A collection of lonely souls is brought together by angelic intervention in Yuya Ishii’s grief-stricken appeal for “mutual understanding”, The Asian Angel (アジアの天使, Asia no Tenshi). Brokering the sometimes difficult subject of Japan-Korea relations, Ishii makes a plaintive case for a pan-Asian family while his wounded protagonists each search for meaning and possibility in the wake of heartbreak and disappointment. Yet what they discover is less the urge to move forward than the gentle power of solidarity, bonding in shared sense of displacement and forging a new home from an apparently fated connection.
Displacement is a feeling which immediately hits struggling author Tsuyoshi (Sosuke Ikematsu) as he struggles to make himself understood to a grumpy Seoul taxi driver after taking his brother up on an offer to relocate to Korea with his young son following the death of his wife some time previously. Toru (Joe Odagiri), however, has not quite been honest about his life in the Korean capital, housed above a church where they always seem to be rehearsing the hymn Angels We Have Heard on High. Wandering into the apartment, Tsuyoshi is physically thrown out by Toru’s grumpy business partner (Park Jung-bum) obviously unaware they were coming as even Toru himself seems to have forgotten inviting them. In any case, the trio eventually find themselves on the street after Toru’s Korean friend with whom he’d started an illicit business smuggling cosmetics betrays them.
Meanwhile, across town melancholy songstress Sol (Choi Moon) has been supporting her brother and sister with her music career which seems to be on the slide with a faintly humiliating gig in a shopping mall which briefly brings her into contact with Tsuyoshi, apparently captivated by her sadness. Abruptly informed her contract has been terminated, she tries to take the matter up with her manager/lover but gradually realises she’s merely one of several ladies on his books. Feeling lost, she agrees to follow up on a suggestion from her brother Jun-woo (Kim Min-jae) to pay a visit to the grave of their parents who passed away while she was only a child.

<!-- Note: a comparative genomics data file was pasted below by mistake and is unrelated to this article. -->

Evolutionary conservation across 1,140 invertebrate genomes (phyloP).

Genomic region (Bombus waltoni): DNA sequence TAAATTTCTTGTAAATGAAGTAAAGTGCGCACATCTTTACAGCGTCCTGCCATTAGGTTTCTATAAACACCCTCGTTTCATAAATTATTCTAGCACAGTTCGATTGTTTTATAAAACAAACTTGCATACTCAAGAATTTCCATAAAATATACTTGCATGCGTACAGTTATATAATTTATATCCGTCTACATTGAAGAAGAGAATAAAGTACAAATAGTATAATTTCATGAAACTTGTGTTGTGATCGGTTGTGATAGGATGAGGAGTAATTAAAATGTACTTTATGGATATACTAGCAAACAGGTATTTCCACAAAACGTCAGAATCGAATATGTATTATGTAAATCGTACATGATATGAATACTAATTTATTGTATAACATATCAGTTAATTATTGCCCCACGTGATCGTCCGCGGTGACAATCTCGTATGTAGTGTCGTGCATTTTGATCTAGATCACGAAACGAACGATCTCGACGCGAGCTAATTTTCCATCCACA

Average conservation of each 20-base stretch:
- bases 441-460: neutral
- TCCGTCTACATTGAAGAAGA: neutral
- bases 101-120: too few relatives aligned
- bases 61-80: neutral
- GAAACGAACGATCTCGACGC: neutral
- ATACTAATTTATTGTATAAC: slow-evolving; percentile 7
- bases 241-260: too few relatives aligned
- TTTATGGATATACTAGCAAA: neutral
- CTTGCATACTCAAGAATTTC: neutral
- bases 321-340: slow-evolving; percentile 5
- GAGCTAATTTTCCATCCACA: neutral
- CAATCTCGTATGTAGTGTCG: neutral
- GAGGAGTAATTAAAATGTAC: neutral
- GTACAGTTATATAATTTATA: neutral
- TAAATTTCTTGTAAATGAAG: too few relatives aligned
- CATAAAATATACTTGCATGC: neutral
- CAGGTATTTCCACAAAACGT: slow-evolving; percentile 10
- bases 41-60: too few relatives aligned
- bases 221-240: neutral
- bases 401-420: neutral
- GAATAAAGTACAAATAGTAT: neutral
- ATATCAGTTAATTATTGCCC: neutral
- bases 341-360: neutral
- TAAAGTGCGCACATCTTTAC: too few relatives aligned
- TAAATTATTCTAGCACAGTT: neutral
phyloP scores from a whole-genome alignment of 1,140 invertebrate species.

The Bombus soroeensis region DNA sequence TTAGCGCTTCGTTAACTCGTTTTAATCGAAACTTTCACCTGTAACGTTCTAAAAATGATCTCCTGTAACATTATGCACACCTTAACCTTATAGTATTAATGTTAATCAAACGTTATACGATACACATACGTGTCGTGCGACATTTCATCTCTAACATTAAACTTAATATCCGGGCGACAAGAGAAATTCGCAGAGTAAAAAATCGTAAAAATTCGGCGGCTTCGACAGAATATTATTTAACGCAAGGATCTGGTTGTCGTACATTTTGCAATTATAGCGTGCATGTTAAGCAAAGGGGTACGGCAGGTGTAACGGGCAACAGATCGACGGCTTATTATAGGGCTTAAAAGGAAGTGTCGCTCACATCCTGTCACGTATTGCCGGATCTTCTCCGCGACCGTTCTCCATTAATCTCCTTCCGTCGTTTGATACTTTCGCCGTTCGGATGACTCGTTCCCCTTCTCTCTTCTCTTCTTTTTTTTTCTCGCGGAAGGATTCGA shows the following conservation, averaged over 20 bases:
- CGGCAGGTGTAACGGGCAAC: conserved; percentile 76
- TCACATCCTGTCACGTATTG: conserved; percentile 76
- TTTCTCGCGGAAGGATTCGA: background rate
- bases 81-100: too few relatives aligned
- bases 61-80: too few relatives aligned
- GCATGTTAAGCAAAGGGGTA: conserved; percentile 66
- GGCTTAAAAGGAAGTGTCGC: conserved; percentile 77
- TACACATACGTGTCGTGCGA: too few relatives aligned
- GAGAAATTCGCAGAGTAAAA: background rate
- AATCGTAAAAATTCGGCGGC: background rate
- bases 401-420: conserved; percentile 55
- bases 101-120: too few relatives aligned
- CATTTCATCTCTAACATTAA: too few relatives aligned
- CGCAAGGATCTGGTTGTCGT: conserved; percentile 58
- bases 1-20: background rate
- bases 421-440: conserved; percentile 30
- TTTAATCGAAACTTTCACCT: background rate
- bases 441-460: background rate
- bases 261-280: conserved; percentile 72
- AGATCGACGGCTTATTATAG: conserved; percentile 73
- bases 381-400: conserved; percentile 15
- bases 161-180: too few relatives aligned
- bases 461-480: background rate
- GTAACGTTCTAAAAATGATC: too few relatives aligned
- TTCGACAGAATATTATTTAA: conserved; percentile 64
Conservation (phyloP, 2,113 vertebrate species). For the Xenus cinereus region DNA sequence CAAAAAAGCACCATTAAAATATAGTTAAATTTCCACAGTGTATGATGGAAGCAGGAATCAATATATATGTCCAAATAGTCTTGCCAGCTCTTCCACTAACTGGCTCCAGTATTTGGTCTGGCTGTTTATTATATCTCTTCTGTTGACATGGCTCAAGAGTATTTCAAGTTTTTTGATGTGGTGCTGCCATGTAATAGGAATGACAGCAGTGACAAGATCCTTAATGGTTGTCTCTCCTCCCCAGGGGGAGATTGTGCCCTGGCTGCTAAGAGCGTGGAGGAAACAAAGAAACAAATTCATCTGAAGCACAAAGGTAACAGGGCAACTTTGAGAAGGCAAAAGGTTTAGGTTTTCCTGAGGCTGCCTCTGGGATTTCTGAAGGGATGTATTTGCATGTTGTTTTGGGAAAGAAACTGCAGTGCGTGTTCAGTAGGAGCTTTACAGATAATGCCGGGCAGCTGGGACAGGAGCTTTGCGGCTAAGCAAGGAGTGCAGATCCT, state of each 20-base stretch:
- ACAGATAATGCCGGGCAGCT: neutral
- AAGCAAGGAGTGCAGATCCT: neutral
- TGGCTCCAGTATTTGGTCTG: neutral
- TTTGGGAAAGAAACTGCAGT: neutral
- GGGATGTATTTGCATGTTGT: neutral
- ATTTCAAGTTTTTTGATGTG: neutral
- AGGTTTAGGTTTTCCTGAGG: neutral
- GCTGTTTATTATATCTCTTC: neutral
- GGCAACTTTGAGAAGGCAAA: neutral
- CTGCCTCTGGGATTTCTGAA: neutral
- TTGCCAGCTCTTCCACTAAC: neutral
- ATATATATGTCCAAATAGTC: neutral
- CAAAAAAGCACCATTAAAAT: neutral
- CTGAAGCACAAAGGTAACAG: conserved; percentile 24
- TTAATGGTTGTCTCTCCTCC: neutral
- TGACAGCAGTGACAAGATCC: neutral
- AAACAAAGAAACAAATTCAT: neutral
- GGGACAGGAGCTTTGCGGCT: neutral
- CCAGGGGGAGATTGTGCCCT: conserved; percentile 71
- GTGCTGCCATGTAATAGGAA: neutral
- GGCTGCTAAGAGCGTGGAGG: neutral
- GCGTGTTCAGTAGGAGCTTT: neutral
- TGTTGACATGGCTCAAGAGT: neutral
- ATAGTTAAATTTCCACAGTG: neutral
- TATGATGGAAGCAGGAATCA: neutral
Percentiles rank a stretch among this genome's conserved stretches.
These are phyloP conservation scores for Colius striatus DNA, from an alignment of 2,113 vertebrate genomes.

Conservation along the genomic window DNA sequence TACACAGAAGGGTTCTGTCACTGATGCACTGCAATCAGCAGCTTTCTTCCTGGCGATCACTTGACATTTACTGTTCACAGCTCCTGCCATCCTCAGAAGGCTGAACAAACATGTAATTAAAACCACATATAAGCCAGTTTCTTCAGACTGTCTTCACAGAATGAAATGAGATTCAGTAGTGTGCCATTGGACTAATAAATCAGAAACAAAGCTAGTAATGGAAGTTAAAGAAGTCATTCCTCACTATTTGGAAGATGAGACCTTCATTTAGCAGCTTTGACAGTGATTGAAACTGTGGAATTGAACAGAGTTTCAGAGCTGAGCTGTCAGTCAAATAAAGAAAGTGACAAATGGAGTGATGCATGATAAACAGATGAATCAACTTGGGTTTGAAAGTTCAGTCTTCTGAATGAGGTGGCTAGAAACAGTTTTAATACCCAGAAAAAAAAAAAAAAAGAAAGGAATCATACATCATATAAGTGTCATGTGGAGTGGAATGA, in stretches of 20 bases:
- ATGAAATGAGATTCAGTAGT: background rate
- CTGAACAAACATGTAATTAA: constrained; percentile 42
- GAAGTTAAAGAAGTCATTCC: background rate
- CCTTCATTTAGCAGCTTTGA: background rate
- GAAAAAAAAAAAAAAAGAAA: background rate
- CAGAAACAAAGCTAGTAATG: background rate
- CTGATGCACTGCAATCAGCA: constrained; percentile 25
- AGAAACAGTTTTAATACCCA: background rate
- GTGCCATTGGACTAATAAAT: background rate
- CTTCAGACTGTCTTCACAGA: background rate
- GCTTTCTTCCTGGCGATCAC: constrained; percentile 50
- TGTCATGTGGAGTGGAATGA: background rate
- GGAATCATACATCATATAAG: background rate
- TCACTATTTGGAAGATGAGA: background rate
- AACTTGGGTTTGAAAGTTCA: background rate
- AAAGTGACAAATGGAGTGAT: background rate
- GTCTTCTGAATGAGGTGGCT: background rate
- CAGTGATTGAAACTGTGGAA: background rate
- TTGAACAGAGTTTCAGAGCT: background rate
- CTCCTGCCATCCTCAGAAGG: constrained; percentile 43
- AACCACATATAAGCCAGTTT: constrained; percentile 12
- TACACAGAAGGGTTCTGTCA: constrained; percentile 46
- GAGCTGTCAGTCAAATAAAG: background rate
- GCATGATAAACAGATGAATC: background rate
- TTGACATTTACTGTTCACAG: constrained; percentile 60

Running into each other on the train after Toru talks Tsuyoshi into a possible seaweed venture in Gangwon, the two trios end up travelling together if originally struggling to find the “mutual understanding” that Tsuyoshi had been looking for. The first message Tsuyoshi sees on his phone on after arriving informs him that Korean-Japanese relations are at an all time low, though perhaps one would think national tension might not descend to the interpersonal level even if he appears to feel slightly awkward as a Japanese man in Korea aside from his inability to speak the language, but after a few too many drinks at a Chinese restaurant Jun-woo starts in on how 69.4% percent of Koreans apparently disapprove of Japan while 61% of Japanese apparently disapprove of Korea which is one reason he wouldn’t be keen on his sisters dating a Japanese guy. Describing himself as a “progressive”, he claims it’s the relatives who wouldn’t accept it but ends the conversation by cheerfully looking forward to when they can finally “part from these Japanese forever”.
Yet, they do not part despite several opportunities and in fact end up travelling together for a significant distance during which they begin to bond, discovering that they have much in common including the loss of loved ones to cancer and the improbable sighting of angels who appear not like those on the Christmas cards but a weird old Asian man with a tendency to bite. Several times they are told they shouldn’t be together, Toru lamenting that love between Japanese and Koreans is as impossible as that between angels and humans while a police officer later bemusedly remarks that they don’t look like a family but family is in a sense what they become as they each sort out their respective traumas and resentments to reach a healthy equilibrium. Perhaps you couldn’t quite call it love, but almost and it might be someday if only you let it. “Seeing the world through your eyes I might come to like it a little more” Tsuyoshi admits, while Sol too begins to awaken to a new sense of freedom and possibility brokered by an angelic intervention. Marrying the melancholy poetry of The Tokyo Night Sky is Always the Densest Shade of Blue with the gently surreal sense of humour of his earlier work, Ishii’s deeply moving drama makes a quiet plea for a little more “mutual understanding” between peoples but also for the simple power of human connection as evidence of the divine.
Images: (c) 2021 The Asian Angel Film Partners